66% of Insurers Plan Increased Hiring Over Next Year: Study

August 22, 2016

More than 66 percent of insurance companies intend to increase staff during the next 12 months, according to a new midyear labor study.

That rate is the highest in the history of the study, The U.S. Insurance Labor Outlook Study, conducted by The Jacobson Group and Ward Group. The study has been conducted since 2009.

However, it’s not much higher. Last September, Jacobson and Ward reported that 65 percent of property/casualty insurance companies polled had plans to continue adding personnel, even while expecting a slowdown in business.

“The continued focus on increasing staff paired with mass retirements and virtually non-existent industry unemployment will only further interfuse an already challenging recruiting environment,” said Gregory P. Jacobson, co-chief executive officer of Jacobson,an insurance recruitment firm, in a statement with results form the most recent survey.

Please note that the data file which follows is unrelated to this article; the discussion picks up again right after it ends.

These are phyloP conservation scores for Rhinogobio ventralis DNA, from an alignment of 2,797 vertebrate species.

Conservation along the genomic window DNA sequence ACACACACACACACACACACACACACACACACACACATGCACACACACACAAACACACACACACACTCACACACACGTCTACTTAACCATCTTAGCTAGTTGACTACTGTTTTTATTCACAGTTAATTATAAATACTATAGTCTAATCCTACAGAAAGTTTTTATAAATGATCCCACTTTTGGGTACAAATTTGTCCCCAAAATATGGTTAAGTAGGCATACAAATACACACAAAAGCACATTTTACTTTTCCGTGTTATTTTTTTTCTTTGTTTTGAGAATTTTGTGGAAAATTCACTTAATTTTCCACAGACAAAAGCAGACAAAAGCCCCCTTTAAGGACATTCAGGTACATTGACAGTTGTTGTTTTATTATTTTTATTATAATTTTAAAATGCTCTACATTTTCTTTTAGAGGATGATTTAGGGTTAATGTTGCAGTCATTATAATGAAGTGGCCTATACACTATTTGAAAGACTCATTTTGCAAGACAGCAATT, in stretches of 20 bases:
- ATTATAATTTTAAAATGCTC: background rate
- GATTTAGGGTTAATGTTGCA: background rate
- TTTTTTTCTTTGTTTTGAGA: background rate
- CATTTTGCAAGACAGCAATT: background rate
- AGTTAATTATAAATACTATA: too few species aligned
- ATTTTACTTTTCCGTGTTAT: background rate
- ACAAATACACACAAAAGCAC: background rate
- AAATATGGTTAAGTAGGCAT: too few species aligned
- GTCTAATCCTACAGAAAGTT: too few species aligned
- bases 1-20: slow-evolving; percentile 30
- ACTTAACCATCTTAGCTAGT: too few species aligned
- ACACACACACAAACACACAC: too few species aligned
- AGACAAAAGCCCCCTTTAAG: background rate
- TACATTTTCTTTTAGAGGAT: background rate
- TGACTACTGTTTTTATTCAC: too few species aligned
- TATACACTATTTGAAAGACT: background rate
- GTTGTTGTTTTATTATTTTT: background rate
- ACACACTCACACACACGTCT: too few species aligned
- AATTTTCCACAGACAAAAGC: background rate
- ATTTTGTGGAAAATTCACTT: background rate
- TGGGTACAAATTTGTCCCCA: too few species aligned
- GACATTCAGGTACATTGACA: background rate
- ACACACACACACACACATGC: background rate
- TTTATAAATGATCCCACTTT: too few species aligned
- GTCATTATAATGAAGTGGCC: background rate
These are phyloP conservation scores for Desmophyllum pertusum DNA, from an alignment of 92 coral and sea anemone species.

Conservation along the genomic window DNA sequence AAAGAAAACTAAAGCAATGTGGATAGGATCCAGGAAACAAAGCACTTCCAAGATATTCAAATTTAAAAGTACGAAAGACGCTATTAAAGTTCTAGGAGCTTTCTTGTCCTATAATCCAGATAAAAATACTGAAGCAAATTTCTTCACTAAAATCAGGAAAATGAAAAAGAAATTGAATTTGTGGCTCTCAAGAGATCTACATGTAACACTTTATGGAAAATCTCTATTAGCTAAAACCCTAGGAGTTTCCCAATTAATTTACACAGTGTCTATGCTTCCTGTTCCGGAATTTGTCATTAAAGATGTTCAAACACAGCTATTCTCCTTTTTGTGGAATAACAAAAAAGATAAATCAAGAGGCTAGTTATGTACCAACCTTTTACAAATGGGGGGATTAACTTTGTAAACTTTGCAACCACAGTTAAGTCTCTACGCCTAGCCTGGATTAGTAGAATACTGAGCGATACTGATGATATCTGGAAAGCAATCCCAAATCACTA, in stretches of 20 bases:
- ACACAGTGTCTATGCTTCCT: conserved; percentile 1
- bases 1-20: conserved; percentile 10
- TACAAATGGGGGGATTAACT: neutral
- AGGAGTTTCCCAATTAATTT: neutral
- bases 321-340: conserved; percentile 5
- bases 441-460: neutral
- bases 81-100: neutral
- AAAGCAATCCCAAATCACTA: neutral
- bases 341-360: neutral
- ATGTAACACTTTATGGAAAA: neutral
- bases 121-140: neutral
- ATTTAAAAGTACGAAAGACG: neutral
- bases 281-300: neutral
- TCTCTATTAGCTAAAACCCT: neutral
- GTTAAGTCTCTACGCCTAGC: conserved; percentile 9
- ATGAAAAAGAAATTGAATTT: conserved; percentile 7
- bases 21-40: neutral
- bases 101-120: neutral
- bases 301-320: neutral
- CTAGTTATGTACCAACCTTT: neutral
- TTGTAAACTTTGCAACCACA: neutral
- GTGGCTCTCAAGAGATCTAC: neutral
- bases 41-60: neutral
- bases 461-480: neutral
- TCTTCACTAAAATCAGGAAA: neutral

Some additional findings include:

  • Four percent of companies expect a decrease in staffing during the next 12 months.
  • Technology, claims and underwriter roles are expected to grow more than any other industry position during the next 12 months.
  • Executive, technology and actuarial positions are the most difficult to fill.

The survey collects revenue and hiring projections from organizations across all sectors of the industry, the survey provides a valuable look at the labor market outlook and hiring trends.

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Latest Comments

  • September 18, 2016 at 2:36 pm
    Martin Ridgers says:
    It is wonderful to read the increase and this is helping the younger generation as I and several others who have been released into the market are finding an age bias in the m... read more
  • August 28, 2016 at 7:52 pm
    UW says:
    So the companies with Millenials are making so much profit they can buy up the other companies? You must admit then that based on the free market Millenials are better employe... read more
  • August 27, 2016 at 8:49 pm
    UW says:
    That's unfortunate Sue, but maybe it's due to being in a small market. You are willing to telecommute, but most insurance companies are way behind the times in allowing that, ... read more

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